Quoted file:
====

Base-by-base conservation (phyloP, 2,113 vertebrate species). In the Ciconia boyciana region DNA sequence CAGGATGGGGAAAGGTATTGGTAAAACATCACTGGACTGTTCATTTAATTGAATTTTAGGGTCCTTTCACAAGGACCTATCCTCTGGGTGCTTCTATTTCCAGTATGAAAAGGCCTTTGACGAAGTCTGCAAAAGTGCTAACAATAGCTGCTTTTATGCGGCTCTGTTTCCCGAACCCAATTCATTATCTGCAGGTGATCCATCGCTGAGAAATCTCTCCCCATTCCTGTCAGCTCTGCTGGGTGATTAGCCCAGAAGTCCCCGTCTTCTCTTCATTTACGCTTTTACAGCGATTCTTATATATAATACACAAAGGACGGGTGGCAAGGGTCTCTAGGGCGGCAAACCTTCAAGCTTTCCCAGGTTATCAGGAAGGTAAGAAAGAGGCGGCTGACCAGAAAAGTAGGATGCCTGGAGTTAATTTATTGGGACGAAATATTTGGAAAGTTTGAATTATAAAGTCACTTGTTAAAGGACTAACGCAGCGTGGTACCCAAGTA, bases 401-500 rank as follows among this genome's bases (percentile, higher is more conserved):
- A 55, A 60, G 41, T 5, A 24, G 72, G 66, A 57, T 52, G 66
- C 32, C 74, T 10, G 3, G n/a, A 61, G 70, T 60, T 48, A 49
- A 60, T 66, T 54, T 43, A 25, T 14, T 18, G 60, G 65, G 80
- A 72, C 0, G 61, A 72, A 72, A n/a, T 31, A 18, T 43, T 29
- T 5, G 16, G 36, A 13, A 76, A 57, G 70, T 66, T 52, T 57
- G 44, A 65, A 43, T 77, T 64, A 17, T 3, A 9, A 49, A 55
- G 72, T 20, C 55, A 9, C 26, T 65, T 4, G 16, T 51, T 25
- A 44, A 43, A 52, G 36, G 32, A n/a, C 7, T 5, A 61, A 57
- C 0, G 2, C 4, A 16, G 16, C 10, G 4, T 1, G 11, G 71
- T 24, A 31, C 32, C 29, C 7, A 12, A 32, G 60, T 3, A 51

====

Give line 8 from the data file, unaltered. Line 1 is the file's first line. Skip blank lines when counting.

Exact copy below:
- G 72, T 20, C 55, A 9, C 26, T 65, T 4, G 16, T 51, T 25